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Thoughts on Religion & Spirituality

Posted in Austin, Life, Occupy Wall Street, and SXSW

Today is the first day of Occupy Southby, the Occupy Austin occupation of the massive SXSW festival that takes over Austin every year. We’re offering free events, music & classes every day this week to counteract the commercial, expensive alternatives.

The atheism & agnosticism panel at Occupy Southby. From Left: Amanda Michele, Dallas Aycock, Kit O'Connell & Claire Hischkind. Photo by Kat Freedom

The theme for today’s events was faith & spirituality. One of the core values of Occupy Austin is that we are nonreligious. This does not mean we are anti-religion, but simply that we don’t endorse any particular faith, beliefs, or lack thereof. In order to balance out the religious & spiritual topics of the day I offered to lead a panel discussion on Agnosticism, Atheism and Occupation. It was very successful & thought-provoking. I shared the stage with Amanda Michele and Dallas Aycock and Claire Hischkind. We had a wonderful diversity of backgrounds, from Claire who was raised an atheist to Amanda’s devout upbringing.

For me, I began as a Catholic from a liberal New England tradition. As I grew older, the lack of equality in the Church felt wrong to me. I couldn’t imagine what made women “lesser” that they could not serve the same roles as men, and this was a large part of turning away from that faith. I also found ritual appealing, but the Catholic rituals are very one-sided — the congregation watches while the priest performs.

Around the time of my parents divorce, my mother began to explore Neo-Paganism and Wicca. I got interested then, but didn’t join any organized group until moving to Austin where I spent a lot of time working with Tejas Web. The nonhierarchical nature of the group appealed to me — there were no secrets or ranking; anyone could take part who chose to do so. I led rituals and became very involved for a time. Yet I realized that while the ritual form worked for me, appealed to me on some deep level, I found the spiritual framework less appealing.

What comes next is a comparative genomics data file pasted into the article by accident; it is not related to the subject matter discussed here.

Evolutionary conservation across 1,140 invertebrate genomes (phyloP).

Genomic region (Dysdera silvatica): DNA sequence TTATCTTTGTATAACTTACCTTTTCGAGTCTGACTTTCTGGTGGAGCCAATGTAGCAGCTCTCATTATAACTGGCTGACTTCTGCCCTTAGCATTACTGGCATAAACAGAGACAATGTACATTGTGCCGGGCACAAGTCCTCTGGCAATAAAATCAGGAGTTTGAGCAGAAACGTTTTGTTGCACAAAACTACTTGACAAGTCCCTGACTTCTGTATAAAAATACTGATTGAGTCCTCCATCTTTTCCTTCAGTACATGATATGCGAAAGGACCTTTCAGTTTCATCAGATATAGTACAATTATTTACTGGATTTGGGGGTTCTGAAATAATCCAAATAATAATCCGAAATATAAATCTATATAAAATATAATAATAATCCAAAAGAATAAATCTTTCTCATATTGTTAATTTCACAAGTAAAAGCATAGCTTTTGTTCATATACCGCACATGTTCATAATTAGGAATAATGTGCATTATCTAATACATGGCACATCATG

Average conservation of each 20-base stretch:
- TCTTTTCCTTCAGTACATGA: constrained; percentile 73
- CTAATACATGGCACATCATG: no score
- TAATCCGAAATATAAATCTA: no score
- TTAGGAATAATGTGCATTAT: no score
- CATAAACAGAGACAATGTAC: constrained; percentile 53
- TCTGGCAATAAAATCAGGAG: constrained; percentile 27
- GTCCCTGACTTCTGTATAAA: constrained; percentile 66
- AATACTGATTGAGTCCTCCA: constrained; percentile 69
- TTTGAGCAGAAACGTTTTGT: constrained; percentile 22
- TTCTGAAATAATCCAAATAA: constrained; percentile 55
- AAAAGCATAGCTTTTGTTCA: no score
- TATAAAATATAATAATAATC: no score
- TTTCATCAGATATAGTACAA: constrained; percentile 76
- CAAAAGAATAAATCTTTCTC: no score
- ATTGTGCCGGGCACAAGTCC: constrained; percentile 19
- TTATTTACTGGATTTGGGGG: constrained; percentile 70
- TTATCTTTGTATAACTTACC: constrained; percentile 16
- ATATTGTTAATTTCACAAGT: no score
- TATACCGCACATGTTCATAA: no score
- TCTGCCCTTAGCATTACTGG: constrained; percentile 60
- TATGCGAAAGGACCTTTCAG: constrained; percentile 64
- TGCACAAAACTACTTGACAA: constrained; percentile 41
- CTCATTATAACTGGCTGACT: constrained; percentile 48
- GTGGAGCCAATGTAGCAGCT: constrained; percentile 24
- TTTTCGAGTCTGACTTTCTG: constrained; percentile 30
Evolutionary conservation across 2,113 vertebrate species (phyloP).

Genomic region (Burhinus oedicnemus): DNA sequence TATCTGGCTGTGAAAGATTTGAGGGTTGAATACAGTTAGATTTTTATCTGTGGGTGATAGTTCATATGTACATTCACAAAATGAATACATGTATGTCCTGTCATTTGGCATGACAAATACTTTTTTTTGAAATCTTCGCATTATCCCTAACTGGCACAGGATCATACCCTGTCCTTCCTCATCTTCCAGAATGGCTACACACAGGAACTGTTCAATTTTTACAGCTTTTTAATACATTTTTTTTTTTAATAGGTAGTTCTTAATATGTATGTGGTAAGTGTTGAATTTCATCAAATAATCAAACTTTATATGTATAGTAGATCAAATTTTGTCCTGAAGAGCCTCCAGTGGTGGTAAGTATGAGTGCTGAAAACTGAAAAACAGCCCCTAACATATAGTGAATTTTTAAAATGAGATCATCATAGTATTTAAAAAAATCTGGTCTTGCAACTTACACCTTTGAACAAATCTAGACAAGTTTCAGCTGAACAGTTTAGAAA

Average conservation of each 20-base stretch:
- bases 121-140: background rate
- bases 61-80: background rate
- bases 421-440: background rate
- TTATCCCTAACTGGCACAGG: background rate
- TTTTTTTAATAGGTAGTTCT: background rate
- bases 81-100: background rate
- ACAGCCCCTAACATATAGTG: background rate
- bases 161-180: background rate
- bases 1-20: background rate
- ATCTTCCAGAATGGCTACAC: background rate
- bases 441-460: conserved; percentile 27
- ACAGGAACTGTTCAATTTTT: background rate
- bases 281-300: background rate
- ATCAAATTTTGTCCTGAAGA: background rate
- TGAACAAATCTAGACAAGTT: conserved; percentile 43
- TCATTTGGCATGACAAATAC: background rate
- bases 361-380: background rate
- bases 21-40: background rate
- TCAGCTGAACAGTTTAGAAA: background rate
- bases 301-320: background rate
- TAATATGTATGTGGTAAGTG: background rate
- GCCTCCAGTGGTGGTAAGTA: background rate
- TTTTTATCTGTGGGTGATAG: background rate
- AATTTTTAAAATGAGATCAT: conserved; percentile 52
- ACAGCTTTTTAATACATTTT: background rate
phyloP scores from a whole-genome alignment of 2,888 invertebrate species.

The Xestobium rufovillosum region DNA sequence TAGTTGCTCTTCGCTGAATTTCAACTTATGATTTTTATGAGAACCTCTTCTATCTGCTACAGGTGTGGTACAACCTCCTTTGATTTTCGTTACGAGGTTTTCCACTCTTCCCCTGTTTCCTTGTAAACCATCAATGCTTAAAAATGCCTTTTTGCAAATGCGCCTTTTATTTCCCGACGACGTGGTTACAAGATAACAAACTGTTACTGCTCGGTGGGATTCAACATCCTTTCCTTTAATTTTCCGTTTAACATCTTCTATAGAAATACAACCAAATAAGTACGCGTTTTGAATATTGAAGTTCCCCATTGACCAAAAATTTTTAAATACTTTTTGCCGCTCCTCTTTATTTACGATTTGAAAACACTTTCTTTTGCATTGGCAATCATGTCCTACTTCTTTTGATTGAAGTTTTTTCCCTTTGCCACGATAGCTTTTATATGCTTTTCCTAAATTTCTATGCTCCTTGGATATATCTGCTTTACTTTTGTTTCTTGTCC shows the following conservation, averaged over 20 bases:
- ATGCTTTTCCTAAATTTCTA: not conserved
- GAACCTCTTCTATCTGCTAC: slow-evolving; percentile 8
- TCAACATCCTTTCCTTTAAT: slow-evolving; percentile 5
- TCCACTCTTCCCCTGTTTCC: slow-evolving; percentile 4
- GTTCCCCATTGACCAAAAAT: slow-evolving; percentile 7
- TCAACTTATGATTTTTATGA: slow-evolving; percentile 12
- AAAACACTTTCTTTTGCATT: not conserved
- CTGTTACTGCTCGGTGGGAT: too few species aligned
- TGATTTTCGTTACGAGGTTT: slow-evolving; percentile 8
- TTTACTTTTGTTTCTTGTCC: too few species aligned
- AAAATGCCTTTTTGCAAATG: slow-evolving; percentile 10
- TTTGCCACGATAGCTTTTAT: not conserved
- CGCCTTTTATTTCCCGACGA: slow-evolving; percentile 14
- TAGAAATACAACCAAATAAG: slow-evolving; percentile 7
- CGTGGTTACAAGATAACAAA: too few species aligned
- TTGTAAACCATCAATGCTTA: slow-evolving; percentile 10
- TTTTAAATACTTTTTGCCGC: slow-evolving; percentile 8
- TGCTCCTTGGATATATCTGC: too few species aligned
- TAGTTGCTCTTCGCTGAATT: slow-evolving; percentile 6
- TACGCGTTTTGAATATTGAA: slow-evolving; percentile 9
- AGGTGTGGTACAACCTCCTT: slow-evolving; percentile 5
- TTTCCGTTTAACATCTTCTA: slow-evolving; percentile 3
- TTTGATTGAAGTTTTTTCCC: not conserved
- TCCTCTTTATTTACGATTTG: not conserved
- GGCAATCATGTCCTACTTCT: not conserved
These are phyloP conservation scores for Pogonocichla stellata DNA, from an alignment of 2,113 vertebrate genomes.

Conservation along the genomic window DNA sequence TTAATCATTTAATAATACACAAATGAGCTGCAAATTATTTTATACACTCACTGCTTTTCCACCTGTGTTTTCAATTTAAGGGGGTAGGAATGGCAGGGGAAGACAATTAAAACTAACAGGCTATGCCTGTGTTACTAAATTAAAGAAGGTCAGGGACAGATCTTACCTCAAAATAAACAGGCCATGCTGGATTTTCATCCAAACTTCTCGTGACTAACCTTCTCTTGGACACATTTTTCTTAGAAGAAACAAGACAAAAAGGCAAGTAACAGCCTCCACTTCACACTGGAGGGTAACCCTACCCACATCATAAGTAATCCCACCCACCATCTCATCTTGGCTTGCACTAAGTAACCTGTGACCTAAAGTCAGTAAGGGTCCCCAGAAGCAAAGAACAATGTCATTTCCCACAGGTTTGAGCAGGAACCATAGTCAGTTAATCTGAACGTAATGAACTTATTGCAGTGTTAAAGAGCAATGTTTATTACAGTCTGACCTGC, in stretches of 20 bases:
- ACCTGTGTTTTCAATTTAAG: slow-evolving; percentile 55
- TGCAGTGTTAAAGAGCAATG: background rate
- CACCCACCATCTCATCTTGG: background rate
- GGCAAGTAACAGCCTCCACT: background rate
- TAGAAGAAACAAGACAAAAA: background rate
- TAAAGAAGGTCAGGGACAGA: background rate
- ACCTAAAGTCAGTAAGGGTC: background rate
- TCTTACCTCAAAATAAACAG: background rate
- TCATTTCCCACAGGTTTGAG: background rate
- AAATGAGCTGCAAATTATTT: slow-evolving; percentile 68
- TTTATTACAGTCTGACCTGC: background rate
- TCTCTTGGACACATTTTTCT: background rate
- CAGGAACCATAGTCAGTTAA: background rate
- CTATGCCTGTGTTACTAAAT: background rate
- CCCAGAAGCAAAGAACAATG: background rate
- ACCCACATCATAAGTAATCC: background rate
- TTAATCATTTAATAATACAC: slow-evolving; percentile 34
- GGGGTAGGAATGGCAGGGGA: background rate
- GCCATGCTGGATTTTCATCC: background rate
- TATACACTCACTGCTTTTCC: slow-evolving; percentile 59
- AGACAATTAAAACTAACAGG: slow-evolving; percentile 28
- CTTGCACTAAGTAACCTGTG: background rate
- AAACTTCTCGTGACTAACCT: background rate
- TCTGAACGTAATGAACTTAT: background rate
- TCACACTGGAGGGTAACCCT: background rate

And then, of course, I discovered Burning Flipside and the global Burning Man community. My first Burn became a deeply spiritual experience for me. I embraced a path of ethical hedonism — the belief that my role is to experience as much that I can in life, to touch as many lives as possible, and cultivate pleasure in others wherever possible. At the same time, I realized that I really did not  know what came after this life, if anything. And not knowing, I found it wasn’t important — what is important is living now, not later.

But the Burn instilled a deep, continued respect for ritual in me. As Claire pointed out on today’s panel, all cultures regardless of religious beliefs have found the value of ritual. It would seem that humanity is hard-wired to respond to ritual; it helps us feel connected to something larger than us, if only to the people & world that surround us. Whether the ritual of the Burn or the Occupy Wall Street General Assembly, when people gather together for ritual it is a powerful experience.

As an agnostic occupier, I have deep respect for the work of those with faith. The people who walk the walk — are out doing good works & trying to change the world, inspired by their religions — deserve our help and support. Yet I also think there is an important place for the skeptical viewpoint to balance the credulity I sometimes encounter among occupiers.

How do you beliefs affect your choice to Occupy, or your political views?